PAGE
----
The owner and skipper made safety and functionality absolute priorities. All systems needed to be fail-safe, which meant a minimum of duplication for redundancy and swap-out. And nothing came aboard that Cannoni could not repair or replace at sea. “You can’t have a technician visit mid-ocean,” he says. Inevitably on yachts of this type, systems are many, complex and mostly automated. Cannoni, though, knows every relay, switch, valve and sensor throughout, such that he can activate virtually all manually. Contest always ensures full maintenance access and easy swap-overs in its yachts, but this was a step on.

The same logic applies above deck. The Hall/North/Lewmar/Harken/Reckmann cutter rig with A-frame was configured for manual and even solo operation in case of hydraulic or electrical failure. For the Hall carbon spars and North Sails 3Di sails this means a fully battened, slab-reefed main; for line and sail handling, an extra proliferation of oversized hardware. The arrangement provides a solution to all Cannoni’s envisaged deck issues. Six dorade vents on the foredeck, meanwhile, offer trouble-free natural ventilation throughout – with no need for power-consuming, forced-air systems more prone to breakdown. Plus, all the metalwork around the periscope-like vents provides a convenient handhold while moving along the deck.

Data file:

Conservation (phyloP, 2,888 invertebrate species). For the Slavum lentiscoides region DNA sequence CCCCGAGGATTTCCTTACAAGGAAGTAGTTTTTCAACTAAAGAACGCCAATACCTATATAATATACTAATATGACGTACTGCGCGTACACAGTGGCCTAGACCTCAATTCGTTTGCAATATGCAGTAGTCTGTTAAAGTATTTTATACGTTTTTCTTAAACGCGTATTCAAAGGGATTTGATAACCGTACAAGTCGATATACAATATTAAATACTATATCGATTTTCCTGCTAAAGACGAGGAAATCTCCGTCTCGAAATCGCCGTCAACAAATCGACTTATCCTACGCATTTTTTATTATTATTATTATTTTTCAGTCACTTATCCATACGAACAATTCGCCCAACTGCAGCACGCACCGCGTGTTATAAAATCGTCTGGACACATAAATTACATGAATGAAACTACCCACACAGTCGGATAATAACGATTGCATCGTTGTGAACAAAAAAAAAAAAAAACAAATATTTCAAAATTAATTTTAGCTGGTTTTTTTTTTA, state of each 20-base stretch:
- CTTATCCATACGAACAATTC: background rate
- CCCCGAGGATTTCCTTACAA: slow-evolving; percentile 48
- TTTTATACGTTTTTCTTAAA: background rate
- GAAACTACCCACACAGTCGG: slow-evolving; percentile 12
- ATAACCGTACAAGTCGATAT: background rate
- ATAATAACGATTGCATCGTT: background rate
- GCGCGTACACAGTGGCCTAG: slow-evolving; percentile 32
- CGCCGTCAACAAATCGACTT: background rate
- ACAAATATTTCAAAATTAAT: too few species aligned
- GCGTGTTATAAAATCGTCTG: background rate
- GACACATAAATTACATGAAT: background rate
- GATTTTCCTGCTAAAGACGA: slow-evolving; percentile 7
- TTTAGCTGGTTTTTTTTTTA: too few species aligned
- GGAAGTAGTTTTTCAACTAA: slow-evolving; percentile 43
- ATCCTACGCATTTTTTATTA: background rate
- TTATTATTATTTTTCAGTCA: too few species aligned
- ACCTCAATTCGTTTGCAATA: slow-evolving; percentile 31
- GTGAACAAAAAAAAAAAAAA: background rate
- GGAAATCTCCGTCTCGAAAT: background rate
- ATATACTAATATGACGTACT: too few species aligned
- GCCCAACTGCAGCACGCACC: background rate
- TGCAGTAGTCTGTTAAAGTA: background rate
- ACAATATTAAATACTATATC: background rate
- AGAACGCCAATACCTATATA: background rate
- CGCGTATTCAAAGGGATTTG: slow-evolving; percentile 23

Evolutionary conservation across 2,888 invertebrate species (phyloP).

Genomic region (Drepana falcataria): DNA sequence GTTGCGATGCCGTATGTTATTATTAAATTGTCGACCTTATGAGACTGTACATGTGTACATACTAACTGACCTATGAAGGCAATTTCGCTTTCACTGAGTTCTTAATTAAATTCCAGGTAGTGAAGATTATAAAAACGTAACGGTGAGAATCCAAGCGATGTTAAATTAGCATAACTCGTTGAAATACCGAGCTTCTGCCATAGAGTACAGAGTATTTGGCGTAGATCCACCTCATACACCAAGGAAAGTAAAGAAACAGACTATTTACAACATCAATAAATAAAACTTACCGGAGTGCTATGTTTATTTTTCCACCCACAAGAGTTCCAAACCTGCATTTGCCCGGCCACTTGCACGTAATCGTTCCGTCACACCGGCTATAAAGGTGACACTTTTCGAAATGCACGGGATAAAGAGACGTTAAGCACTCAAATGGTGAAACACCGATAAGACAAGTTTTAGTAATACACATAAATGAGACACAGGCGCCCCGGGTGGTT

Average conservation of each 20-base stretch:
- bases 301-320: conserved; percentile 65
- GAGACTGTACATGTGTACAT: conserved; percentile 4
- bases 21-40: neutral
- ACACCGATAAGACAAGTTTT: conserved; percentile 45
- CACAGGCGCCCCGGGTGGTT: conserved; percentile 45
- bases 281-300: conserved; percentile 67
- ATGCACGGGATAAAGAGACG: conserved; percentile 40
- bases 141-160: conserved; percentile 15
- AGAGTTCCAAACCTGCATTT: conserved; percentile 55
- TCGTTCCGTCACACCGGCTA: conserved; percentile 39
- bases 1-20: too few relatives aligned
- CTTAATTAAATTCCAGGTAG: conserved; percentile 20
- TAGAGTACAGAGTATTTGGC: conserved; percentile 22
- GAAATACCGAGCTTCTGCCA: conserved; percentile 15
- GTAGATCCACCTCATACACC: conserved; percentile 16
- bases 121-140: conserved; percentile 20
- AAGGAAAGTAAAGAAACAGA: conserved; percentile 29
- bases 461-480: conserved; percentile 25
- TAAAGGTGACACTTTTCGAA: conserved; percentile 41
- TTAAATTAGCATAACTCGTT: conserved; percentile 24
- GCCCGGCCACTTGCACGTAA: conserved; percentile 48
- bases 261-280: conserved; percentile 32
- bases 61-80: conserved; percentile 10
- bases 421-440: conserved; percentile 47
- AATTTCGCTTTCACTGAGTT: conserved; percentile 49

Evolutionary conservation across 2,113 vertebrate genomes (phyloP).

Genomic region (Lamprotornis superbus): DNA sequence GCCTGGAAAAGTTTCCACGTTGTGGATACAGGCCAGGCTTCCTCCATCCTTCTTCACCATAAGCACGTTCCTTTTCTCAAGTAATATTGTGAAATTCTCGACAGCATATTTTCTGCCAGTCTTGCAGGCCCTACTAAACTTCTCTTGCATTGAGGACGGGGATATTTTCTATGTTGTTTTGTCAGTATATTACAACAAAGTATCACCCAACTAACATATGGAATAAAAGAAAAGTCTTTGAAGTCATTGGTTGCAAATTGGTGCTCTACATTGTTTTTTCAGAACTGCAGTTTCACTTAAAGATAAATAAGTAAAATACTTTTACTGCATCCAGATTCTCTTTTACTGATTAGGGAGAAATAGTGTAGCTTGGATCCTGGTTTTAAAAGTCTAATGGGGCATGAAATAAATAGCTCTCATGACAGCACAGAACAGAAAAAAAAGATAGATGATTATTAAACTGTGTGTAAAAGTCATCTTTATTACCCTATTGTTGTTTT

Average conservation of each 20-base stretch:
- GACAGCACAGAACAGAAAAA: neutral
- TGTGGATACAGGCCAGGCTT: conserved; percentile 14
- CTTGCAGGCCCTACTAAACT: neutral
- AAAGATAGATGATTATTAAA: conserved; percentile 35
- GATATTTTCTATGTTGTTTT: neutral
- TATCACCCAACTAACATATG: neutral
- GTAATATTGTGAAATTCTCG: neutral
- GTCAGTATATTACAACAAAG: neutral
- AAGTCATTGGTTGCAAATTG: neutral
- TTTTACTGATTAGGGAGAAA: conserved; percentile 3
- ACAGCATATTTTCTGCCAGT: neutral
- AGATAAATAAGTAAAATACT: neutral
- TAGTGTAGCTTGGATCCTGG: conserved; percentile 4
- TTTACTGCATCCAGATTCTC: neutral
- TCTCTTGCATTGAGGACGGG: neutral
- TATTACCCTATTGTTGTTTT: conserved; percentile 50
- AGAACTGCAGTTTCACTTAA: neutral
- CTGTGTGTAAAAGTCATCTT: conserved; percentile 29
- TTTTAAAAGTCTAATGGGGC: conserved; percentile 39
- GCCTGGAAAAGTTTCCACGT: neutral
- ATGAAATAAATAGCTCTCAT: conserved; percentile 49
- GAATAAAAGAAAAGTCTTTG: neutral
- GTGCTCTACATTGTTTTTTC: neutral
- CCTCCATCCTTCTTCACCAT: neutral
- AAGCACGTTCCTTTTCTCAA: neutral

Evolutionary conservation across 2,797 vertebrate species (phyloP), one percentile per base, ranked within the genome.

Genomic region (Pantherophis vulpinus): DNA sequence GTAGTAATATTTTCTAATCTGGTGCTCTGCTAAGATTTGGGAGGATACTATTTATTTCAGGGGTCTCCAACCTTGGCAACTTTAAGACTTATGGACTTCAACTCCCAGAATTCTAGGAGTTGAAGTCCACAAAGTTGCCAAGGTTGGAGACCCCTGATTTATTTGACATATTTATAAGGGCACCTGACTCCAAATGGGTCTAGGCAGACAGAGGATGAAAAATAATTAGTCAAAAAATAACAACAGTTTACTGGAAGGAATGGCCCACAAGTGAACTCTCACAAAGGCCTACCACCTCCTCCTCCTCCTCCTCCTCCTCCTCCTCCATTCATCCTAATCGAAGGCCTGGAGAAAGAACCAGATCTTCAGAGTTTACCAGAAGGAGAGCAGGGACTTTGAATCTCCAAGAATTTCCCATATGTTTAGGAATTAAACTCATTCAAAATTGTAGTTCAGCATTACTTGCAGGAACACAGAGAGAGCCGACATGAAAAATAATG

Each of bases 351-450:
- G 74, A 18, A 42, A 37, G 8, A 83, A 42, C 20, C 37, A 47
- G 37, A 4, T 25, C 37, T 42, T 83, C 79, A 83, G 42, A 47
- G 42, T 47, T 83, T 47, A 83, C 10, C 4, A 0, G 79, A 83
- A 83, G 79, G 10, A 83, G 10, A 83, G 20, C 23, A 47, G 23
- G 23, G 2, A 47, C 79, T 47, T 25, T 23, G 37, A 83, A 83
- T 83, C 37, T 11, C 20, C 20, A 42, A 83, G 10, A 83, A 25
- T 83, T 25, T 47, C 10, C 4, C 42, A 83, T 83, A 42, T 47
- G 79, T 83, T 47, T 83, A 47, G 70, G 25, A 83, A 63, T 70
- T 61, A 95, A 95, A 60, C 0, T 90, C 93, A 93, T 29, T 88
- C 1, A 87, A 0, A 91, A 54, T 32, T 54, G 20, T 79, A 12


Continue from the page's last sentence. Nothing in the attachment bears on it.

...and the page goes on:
But yacht usage is all about choice, of course: the standard spec Contest 85CS presents an open, flush deck plan for owners thinking more of casual Med cruising than spending months adventuring deep ocean. That version also offers more cabins for up to four crew and eight guests.

Below on Polina Star IV is a beautifully refined, hand-finished and detailed teak and oak interior, styled by Wetzels Brown Partners and arranged for six guests and a crew of two. Here, too, there are many practical features rooted in Cannoni’s prerogatives, like the open-fronted lifejacket locker by the companionway steps, or the quick-action escape ladder and hatch in all cabins. Consider also the plentiful, ergonomic handholds and the hinged canting boards beneath all berths that level sleepers for better rest on tacks that can last days, even weeks. But despite all this, there is absolutely no loss of comfort, and the silence below – even while sailing upwind in 25 knots and more – is exceptional.

In addition, showers and heads all face along the centreline, scaled for easy use even in big seas. In the galley, the same maxim applies: appliances and drawers all open on that same centreline, denying gravity the chance to spill contents on opposite tacks. The galley is also compactly proportioned to wedge oneself in safely, simplifying meal prep under way. Forward, despite bunks for only two, crew space is generous. The idea is to minimise intrusion on guests, so there is a full workshop and laundry with sliding door and drawer stowage for tools and linen. There’s also a second navigation station-cum-office and watertight access to that huge sail locker, which is arranged so that sails hoist from within for simplicity. Forward are four watertight compartments with a double crash box (sacrificial bow) for extra protection.

In Polina Star IV it appears nothing is left to chance – even the lithium-battery bank and cabling for navigation and communication systems are all installed at a minimum of 1.5 metres above the waterline to prolong operation should water ingress ever threaten. A raised, independently powered 1,000-litre-per-minute emergency pump offers extra insurance. All that’s left now is to set sail. The new Polina Star IV is more than ready to take on the world for an owner keenly determined to complete the ultimate sailing adventure.

All images courtesy of Carlo Baroncini